2020 has been the year that no-one could have predicted. Many of us have seen our worlds turned upside down, our work-life completely transformed, and our social life confined to a Zoom screen for a large chunk of the year. Just like many other things in life, our wardrobes have undergone somewhat of a transformation.
In the early days of the first lockdown, we witnessed a loungewear revolution, as people switched out shirts for sweatpants and signed onto virtual business meetings from the comfort of their sofas. But surely there’s been more to 2020 fashion than a surge in sweatpant orders? Not only has lockdown changed the clothes we wear but, for many of us, it also changed our attitudes towards shopping. Both customers and brands alike have had to rethink their approach to fashion, and these changing circumstances and mindsets are set to accelerate some big trend shifts.
If there’s one thing this year has taught us, it’s that we value comfort and happiness over restriction. We’ve already felt confined to our houses, so being stuck in the constraints of uncomfortable clothing has not been an idea worth entertaining. Although we’ve seen a small shift back to ‘reality’ recently, people are now once again being encouraged to work from home ‘if you can’, so loungewear is set to triumph over traditional workwear, at least for the near future.
Fashion historian, Valerie Steele, explains that “seismic world events usually accelerate changes that were already occurring”, and it’s true that loungewear was already making a comeback while the traditional suit had been seeing its gradual demise for a while now. The lockdown has simply sped up inevitable fashion trends—our fashion choices have been veering towards the more casual end of the spectrum since the 1970s after all.
Year on year, we were already seeing a 40 per cent decrease in women’s workwear offering and a 20 per cent decrease in sales. So, it’s clear that although lockdown might have sped the process up, casual fashion was already beginning to spell the downfall of traditional workwear.
One casual fashion trend we have seen accelerate during lockdown is hybridisation, the idea of building comfort into clothing types that have typically been constricting and rigid. Smart trousers with an elasticated waist is one example of this or jeans made of softer materials that are designed to feel more like tights when worn.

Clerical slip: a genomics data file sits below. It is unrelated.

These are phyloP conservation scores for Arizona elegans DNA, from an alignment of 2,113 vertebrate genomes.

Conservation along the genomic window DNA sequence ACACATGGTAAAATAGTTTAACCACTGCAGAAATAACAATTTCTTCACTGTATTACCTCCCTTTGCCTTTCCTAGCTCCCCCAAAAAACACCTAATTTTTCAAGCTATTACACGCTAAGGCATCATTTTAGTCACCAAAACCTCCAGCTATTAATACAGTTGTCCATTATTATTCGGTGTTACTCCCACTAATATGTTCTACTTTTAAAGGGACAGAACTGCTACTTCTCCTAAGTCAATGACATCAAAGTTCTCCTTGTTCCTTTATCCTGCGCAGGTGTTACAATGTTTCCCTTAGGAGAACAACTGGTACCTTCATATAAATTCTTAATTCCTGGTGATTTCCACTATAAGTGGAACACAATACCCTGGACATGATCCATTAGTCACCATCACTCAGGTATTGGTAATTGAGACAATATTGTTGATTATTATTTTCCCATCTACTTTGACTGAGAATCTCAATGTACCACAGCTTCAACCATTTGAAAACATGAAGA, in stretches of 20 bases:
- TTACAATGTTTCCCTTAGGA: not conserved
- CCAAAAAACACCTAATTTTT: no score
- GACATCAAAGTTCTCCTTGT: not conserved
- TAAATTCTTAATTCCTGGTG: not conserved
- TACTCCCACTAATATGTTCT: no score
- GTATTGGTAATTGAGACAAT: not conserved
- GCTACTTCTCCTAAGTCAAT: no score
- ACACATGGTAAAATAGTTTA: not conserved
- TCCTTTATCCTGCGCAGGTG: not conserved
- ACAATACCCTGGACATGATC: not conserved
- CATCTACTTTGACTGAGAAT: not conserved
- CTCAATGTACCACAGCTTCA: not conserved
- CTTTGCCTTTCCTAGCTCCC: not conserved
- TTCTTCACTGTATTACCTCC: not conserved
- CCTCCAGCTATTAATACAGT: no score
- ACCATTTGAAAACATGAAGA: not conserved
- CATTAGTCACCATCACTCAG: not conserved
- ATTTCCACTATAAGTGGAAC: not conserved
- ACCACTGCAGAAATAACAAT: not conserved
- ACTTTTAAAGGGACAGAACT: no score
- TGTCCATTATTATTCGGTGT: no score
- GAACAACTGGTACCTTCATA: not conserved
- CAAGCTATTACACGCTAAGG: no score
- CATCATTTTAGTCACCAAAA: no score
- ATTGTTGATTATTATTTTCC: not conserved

As well as impacting how we dress on a daily basis, the experience of lockdown has made many people and businesses question where they get their clothes from. When the COVID-19 pandemic first hit the UK, many international retail supply chains were disrupted, forcing brands and consumers to look closer to home for their materials and products.
We will likely see a continuation of this trend as we move forward, and digitalisation, as well as diverse sourcing, will completely transform fashion supply chains and where we get our garments.
In the UK, the growth of e-commerce has been extraordinary over the past decade. Since 2013, the online retail market grew by 54.9 per cent and this growth is forecasted to increase by another 34.5 per cent by 2023. During lockdown, this growth saw a real boom, and COVID-19 is thought to have contributed £5.3 billion to e-commerce in the UK through 2020.
Needless to say, online retail will continue to dominate the fashion market even as we come out of lockdown. With this continuing trend, we’re set to see the popularity of certain e-commerce-friendly garments continue. One example that has been particularly popular during lockdown is the tent dress. Easy to wear and high on style, the tent dress can be seen as the ultimate online shopping piece as it is loose-fitting, yet stylish. Dresses and other loosely fitting garments are becoming more popular when it comes to online shopping, as shoppers are far less likely to have to send them back due to a bad fit.
Another trend that we’ve seen blow up over lockdown, especially among the Tik Tok generation, is getting creative with garments. During time spent in the house, we have seen a real resurgence of tie-dying, kitting, and other forms of customising, with celebrity influencers leading the way and eager crafters sharing their creations on social media.
For many, lockdown certainly unlocked a spirit of creativity, and this artistic flare is likely to see consumers continue to get crafty with their clothing as we move forward.
Finally, let’s talk about where our vital fashion inspo has come from this year, amid a socially distanced world. For a while now, the world of fashion and the events that make it what it is, such as Fashion Week, has been veering towards an online future, but COVID-19 has, once again, sped up the process.
Events like London Fashion Week have been held exclusively online, merging menswear and womenswear and featuring digital showrooms. In the age of Instagram influencers and fashion bloggers, we’re no longer strangers to looking towards the internet for style inspiration, but now that lockdown has accelerated the digitalisation of the fashion industry, we can only expect to see this trend increase.